As an early Christmas present I have a nifty promo code to share, which gives you 20% off new machines and coffee until 10th January 2014 (maximum of 3 items per order):


What’s your perfect brew?

Recipes from Lima: ceviche and Pisco sour

Peruvian food is a bit of a “thing” in London these days, with restaurants such as Lima, Coya and others opening recently.

Ceviche is by far Peru’s most famous and popular dish. The idea is to get the freshest seafood possible and toss it in lime juice and other flavourings to cure the flesh slightly.

Since food is often best in its birthplace, I couldn’t wait to go on a bit of a pilgrimage while we were in Lima, Peru to learn more about ceviche and check out some top cevicherias.

I asked Ericka from Delectable Peru to take me under her wing with a visit to one of her favourite cevicherias, El Veridico De Fidel, where we would be shown how to make a classic ceviche (and eat plenty of samples, of course!).


The ingredients, freshly picked up from Lima’s ports, were waiting for us to get stuck in.


We had to don attractive headgear to be allowed in the prep area.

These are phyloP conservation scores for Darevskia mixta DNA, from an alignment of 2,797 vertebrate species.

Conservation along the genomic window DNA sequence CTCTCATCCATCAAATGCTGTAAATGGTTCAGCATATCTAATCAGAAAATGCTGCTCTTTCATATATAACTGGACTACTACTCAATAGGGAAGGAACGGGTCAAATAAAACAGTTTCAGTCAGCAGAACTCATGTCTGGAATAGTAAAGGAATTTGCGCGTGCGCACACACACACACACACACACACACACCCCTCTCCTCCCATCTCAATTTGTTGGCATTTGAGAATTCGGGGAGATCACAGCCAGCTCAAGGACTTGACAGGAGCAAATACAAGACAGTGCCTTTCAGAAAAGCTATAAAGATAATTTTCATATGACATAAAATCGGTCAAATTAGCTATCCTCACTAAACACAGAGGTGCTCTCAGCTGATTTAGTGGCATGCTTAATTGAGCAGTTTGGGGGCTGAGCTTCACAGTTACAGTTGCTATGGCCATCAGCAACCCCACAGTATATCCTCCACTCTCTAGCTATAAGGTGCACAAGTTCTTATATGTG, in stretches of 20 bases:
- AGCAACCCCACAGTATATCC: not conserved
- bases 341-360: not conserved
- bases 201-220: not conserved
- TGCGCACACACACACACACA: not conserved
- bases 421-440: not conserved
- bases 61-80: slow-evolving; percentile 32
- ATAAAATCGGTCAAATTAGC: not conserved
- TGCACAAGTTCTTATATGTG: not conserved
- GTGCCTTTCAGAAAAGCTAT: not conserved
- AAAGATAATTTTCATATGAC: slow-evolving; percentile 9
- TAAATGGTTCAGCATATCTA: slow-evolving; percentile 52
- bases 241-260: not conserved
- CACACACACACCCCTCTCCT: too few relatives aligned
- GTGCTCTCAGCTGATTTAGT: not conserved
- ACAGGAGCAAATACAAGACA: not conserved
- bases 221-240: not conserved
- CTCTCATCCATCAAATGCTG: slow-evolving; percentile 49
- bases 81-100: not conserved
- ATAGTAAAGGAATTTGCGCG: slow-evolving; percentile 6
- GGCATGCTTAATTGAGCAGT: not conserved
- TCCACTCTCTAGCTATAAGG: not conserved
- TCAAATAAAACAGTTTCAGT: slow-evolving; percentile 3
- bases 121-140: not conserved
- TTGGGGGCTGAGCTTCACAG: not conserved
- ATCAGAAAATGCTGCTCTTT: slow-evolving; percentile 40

This is the recipe we followed:

Classic Peruvian ceviche


  • 1kg Cojinoa fish (or any firm-fleshed white fish), cleaned and diced into 2cm chunks
  • About 15 limes, freshly squeezed for 200ml juice
  • 3 tbsp salt
  • 1 tbsp ajinomoto (later I learned this is MSG and can be omitted)
  • 2 red onions, thinly sliced (about 150g)
  • Small handful of fresh coriander leaves
  • 2tbsp hot salsa (recipe follows), or to taste

To make one cup of hot salsa, blend together the following in a blender or food processor:

  • 100g celery
  • 10g garlic
  • 10g ginger
  • 5 aji lemon peppers (a mild, fruity red chilli as modelled by Mark below)
  • 5ml oil
  • 5ml condensed milk


1) Put the fish pieces into a large mixing bowl.


2) Add all the other ingredients and stir to combine.